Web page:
References

  1. What Are Rare Clotting Factor Deficiencies? Montreal, QC: World Federation of Hemophilia; 2009.
  2. Hsieh L, Nugent D. Factor XIII Deficiency. Haemophilia. 2008;14:1190-1200. DOI: 10.1111/j.1365-2516.2008.01857.x
  3. Anwar R, Miloszewski K. Factor XIII Deficiency. British Journal of Haematology. 1999;107:468-484.
  4. Muszbek L, Adany R, Mikkola H. Novel Aspects of Blood Coagulation Factor XIII. I. Structure, Distribution, Activation, and Function. Critical Reviews in Clinical Laboratory Sciences. 1996;33(5):357-421.
  5. Data on file. Available from CSL Behring as COR DOF-001.
  6. Dardik R, Loscalzo J, Inbal A. Factor XIII (FXIII) and Angiogenesis. Journal of Thrombosis and Haemostasis. 2006;4:19-25.
  7. Nugent D. Prophylaxis in rare coagulation disorders — Factor XIII deficiency. Thrombosis Research. 2006; 118S1:S23–S28. doi:10.1016/j.thromres.2006.02.009
  8. Monroe DM, Hoffman, M. What does it take to make the perfect clot? Arterioscler Thromb Vasc Biol. 2006;26:41-48.
  9. Acharya S, Coughlin A, Dimichele D, et al. Rare Bleeding Disorder Registry: Deficiencies of Factors II, V, VII, X, XIII, fibrinogen, and dysfibrinogenemias. Journal of Thrombosis and Haemostasis. 2004;2:248-256.
  10. Aiyagari V, Testai F. Correction of coagulopathy in warfarin associated cerebral hemorrhage. Current Opinion in Critical Care. 2009;15:87-92.
  11. Pandey S, Vyas G. Adverse effects of plasma transfusion. Transfusion. 2012;52:65S-79S.
  12. Lovejoy A, Reynolds T, Visich J, et al. Safety and pharmacokinetics of recombinant factor XIII-A2 administration in patients with congenital factor XIII deficiency. Blood. 2006;108:57-62.
  13. MASAC recommendations concerning products licensed for the treatment of hemophilia and other bleeding disorders. National Hemophilia Foundation (NHF) Web site. http://www.hemophilia.org/NHFWeb/MainPgs/MainNHF.aspx?menuid=57&contentid=693 . Accessed January 21, 2016.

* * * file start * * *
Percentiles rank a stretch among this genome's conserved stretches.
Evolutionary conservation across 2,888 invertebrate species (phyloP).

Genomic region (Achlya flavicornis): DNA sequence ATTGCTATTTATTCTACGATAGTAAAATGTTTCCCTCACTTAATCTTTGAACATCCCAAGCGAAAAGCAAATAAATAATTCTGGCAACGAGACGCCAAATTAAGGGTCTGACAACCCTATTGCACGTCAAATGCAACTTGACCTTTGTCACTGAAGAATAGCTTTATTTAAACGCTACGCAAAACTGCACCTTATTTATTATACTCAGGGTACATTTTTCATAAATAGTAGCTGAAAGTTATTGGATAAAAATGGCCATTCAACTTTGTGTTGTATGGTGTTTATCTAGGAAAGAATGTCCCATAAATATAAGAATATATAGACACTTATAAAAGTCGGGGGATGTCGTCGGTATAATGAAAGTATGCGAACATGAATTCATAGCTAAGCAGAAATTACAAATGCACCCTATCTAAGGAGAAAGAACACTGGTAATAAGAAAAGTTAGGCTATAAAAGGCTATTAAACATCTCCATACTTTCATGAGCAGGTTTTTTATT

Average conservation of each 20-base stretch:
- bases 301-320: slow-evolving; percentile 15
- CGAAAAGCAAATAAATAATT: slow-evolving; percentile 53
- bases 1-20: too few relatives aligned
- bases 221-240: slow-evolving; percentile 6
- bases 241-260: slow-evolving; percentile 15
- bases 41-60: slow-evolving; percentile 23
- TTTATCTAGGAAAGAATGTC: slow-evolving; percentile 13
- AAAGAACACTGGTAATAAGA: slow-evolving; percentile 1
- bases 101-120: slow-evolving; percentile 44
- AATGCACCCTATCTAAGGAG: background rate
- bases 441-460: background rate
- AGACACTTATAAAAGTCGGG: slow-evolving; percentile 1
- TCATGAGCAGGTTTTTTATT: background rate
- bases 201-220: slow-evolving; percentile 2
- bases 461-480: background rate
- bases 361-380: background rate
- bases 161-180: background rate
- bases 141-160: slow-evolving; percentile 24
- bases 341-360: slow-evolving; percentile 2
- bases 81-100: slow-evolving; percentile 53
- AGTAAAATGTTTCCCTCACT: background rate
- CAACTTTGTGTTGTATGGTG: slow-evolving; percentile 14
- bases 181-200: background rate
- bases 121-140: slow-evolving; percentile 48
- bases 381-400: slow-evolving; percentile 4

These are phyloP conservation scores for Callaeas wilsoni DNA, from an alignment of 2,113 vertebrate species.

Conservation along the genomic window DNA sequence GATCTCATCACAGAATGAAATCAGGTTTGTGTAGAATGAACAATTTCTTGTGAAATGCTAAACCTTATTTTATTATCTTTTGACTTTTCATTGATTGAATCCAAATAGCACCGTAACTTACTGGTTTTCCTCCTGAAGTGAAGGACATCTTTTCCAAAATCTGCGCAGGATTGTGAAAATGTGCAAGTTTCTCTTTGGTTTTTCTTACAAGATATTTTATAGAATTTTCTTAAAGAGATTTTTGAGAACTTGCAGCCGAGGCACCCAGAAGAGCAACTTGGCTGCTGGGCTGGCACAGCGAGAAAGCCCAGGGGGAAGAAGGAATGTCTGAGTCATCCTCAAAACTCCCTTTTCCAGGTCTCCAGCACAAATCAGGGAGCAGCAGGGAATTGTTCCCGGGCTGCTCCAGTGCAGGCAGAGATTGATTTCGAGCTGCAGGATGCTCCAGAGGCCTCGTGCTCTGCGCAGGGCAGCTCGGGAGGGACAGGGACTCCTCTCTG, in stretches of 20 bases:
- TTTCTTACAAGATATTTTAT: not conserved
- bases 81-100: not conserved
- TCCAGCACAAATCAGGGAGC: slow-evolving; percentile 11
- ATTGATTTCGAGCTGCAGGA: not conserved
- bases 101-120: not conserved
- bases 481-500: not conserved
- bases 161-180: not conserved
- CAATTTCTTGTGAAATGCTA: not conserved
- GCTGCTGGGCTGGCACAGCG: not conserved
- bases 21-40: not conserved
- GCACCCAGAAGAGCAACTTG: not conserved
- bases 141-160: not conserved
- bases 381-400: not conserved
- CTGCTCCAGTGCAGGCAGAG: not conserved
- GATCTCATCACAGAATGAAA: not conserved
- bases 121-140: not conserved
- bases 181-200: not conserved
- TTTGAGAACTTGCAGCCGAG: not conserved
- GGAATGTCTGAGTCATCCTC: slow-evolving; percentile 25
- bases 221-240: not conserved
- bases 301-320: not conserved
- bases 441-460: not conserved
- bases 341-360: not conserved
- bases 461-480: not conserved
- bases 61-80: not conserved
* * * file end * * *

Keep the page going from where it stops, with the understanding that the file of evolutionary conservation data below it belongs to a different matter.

Important Safety Information

Corifact®, FXIII Concentrate (Human), is indicated for routine prophylactic treatment and perioperative management of surgical bleeding in adult and pediatric patients with congenital Factor XIII deficiency. Corifact must be administered intravenously.

Corifact is contraindicated in individuals with known anaphylactic or severe systemic reactions to human plasma-derived products.

Hypersensitivity reactions may occur with Corifact. If there are signs of anaphylaxis or hypersensitivity reactions (including urticaria, rash, tightness of the chest, wheezing, and hypotension), immediately discontinue administration and institute appropriate treatment.

Inhibitory antibodies to FXIII have been detected in patients receiving Corifact. Monitor the patient’s trough FXIII activity level during treatment. If expected plasma FXIII activity levels are not attained or breakthrough bleeding occurs, perform an assay measuring FXIII inhibitory antibody concentrations.

Thromboembolic complications have been reported with Corifact; monitor patients with known risk factors for thrombotic events.

Corifact is derived from human plasma. The risk of transmission of infectious agents, including viruses and, theoretically, the Creutzfeldt-Jakob disease (CJD) agent, cannot be completely eliminated.

The most common adverse reactions reported in clinical trials (frequency >1%) following treatment with Corifact were joint inflammation, hypersensitivity, rash, pruritus; hematoma, arthralgia, headache, elevated thrombin-anti-thrombin levels, and increased blood lactate dehydrogenase. Serious adverse reactions included hypersensitivity, acute ischemia, and neutralizing antibodies against FXIII.

Please see full prescribing information for Corifact, including patient product information.